Hello dragon fans. It's like the hour after that heavy Sunday lunch here at the moment. Everyone just wants to fall asleep. Hrrrzzzz. There's very little going on. So all the dragons have shut down for a while - except Gwillan, of course. Someone's got to water the plants. To be fair, the author has been very active as he tries to reach the 30,000 word marker on THE FIRE ASCENDING (he's at about 29,000). He wrote the first 20,000 reasonably quickly and rather foolishly imagined it was going to continue like that. However, he's been grappling with a bit of "pre-history" over the last couple of weeks. In the second part of TFA we find ourselves back in time, to when Gawain was a baby dragon and Guinevere was around to catch his fire tear. Those of you who can cast your minds back to THE FIRE WITHIN and ICEFIRE will remember that Gwilanna, the sibyl, was also around in those days. So what the author's been wrangling with is the back story, which must marry up with what you know already. For instance, we know that Gwilanna gets her longevity from possessing one of Gawain's scales. But there is a bit more to it than that. And there's a lot more to her, in fact. In this book, you'll discover how Gwilanna came into existence - and Guinevere too. It's all good stuff, but it's all a bit tricky. I keep offering to write some words of inspiration on my pad for him, but he keeps flapping his hands and insisting he can work things out for himself. Clever author. Don't worry, if he gets really stuck I'll zap him.
As it's another quiet week, I thought I might use the notepad today to offer you some advice about stories. The author did a very nice event a couple of weeks ago and many of the children wrote to him afterwards to ask if he could give them some tips about writing. It turned out that they wanted to enter a National Short Story competition being advertised on the radio here in England by the famous DJ Chris Evans. They had to write a story in 500 words. Now, followers of the blog from overseas probably won't be able to enter the competition (we're not entirely sure of the conditions of entry), but you may still find the following info useful. This is what the author wrote back to the kids (with my help, naturally):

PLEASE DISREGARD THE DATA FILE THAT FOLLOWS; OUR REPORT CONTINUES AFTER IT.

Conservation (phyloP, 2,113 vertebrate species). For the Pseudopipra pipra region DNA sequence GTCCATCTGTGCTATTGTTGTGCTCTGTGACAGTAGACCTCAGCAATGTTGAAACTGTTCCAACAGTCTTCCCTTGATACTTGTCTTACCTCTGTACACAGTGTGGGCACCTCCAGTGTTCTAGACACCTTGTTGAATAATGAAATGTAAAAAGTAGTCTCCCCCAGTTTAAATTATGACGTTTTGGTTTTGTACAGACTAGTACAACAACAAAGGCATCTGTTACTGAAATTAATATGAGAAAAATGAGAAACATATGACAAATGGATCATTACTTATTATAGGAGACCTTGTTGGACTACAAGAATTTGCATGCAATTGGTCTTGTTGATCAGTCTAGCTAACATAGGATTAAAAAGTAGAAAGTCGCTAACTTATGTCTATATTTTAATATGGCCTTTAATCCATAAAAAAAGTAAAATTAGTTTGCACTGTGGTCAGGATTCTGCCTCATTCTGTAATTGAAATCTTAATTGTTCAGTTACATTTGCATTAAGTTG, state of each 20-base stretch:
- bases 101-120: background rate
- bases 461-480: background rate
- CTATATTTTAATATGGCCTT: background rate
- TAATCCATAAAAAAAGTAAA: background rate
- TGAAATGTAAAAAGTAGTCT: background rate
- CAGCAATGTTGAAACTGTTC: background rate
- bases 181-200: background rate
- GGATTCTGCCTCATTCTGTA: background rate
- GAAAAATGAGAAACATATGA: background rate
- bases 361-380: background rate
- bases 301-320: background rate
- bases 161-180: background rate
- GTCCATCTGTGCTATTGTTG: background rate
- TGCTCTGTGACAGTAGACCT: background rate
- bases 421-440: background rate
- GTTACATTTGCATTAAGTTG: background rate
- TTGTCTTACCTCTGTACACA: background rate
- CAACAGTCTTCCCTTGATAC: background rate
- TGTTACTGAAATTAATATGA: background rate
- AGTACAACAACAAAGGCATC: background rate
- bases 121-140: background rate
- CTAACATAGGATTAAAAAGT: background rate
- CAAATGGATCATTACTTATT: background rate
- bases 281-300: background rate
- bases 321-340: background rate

Hi guys. Here’s my advice. Write a STORY, not a novel. You can’t get Harry Potter into 500 words. Concentrate on the setup and resolution of ONE incident and try to write well and descriptively about it. Think simple, not complex. For that reason I would avoid fantasy and stick to something more human, but keep it fictional. Keep your characters to a minimum. No more than three. Make sure you have some dialogue in there. Nothing describes a character better than the words that come out of their mouths. Dialogue will also move your story along quicker. You need a really strong opening line. This is one of the hardest things to do in a short story. Try to think of something that will give the reader an inkling of what the whole story is about. The best opening line I ever wrote was for an adult short story about a bomb hoax. It went: “I was standing at a urinal when the sniffer dog walked in.” DON’T steal that. You’ll get into trouble! But you see what I mean? The title also needs to tell the reader something about the story. Finally the ending must be satisfying. It doesn’t necessarily have to be believable, but it has to work within the context of the story. Good luck.
Not bad, eh? For him. Anyway, I feel my eye ridges growing heavy and I can hear him snoring somewhere in the background. So I'll leave you with this thought: don't forget it's World Book Day this coming Thursday. Your local library NEEDS your support. Get in there and get something borrowed. Till next time. Happy reading. Hrrr!